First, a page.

By the way, another good shade shrub is Pieris japonica. 'Mountain Fire' is a great cultivar but it may get too tall for your situation.

    Bookmark   January 28, 2009 at 2:28PM
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Thanks a bunch you two for your help. I plan on going to Buck Jones in a few weeks once all the local nurseries start getting in spring inventory so I can see what they have then. I'm always visiting Pikes, HD and lots of other nurseries so I will check them out to. Thanks a bunch, Judy

    Bookmark   January 28, 2009 at 3:15PM
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Instead of Pieris japonica 'Mountain Fire', which can grow 8+ft. tall and becomes "leggy" (I have 2 or 3), see if you can find 'Variegata'. My 20 year old one is only 3-4ft. tall and wide and lower foliage is on the ground. Blooms look the same.
You might also consider Illicium parviflorum (yellow anise),
which is not as tall as I. floridanum and is multistem.
Leucothoe (Doghobble) is another good native shade plant.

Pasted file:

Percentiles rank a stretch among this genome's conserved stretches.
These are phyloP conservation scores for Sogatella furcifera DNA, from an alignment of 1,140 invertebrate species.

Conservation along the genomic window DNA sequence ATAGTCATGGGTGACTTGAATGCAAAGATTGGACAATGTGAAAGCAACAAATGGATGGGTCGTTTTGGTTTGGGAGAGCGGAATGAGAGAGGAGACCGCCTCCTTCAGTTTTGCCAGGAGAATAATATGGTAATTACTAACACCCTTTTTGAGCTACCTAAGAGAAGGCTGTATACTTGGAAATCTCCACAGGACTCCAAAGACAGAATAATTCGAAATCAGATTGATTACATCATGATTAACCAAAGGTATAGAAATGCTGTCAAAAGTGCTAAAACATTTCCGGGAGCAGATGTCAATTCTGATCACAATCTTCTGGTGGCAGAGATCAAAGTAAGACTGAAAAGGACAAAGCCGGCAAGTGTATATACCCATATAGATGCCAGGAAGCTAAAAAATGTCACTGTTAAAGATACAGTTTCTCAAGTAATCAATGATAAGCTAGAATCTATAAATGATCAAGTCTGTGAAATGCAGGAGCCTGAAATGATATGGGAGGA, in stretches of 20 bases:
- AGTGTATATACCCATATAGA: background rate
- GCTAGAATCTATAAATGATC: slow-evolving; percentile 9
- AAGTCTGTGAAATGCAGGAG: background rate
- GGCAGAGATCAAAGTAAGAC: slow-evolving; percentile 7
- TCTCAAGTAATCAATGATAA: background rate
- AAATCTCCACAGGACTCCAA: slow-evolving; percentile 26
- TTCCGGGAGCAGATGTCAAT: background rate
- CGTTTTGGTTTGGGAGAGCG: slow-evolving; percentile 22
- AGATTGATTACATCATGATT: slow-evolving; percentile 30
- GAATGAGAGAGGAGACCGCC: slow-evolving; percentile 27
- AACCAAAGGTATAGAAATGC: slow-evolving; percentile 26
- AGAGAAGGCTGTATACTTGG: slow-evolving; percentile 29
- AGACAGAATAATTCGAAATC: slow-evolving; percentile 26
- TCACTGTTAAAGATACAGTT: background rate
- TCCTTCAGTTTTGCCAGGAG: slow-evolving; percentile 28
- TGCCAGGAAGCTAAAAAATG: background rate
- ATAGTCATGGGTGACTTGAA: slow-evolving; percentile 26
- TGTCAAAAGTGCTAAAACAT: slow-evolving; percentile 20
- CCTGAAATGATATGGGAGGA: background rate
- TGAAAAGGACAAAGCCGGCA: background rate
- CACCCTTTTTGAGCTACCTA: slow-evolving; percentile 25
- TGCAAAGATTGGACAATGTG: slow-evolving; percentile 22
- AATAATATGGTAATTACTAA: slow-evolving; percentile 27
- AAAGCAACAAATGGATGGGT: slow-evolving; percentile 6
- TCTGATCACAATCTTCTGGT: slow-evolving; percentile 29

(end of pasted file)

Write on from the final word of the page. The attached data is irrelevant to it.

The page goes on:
L. fontanesiana 'Rainbow' is a colorful selection.
L. axillaris is a rapid spreader.
Agarista (Leucothoe) populifolia (FL hobblebush) is another choice.
If you can find some of the Azalea Satsuki hybrids, they would work there and don't become as tall as the Kurume, Southern Indica and Kaempferi hybrids. My old ones are about 4ft., max. Many also have interesting variegated Orchid-like blooms, both single & double. They are usually the last to bloom.
James Harris at Lawrenceville is probably the last of the local hybridizers of Satsuki hybrids. I have several of his.
Good hunting!

    Bookmark   January 28, 2009 at 4:33PM
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Thanks Rb! I will check all your suggestions out tomorrow. I have replaced my shrub twice in six years and I really want something that will stay under five feet so I don't have to prune away all the leaves and end up with just sticks. Thanks, Judy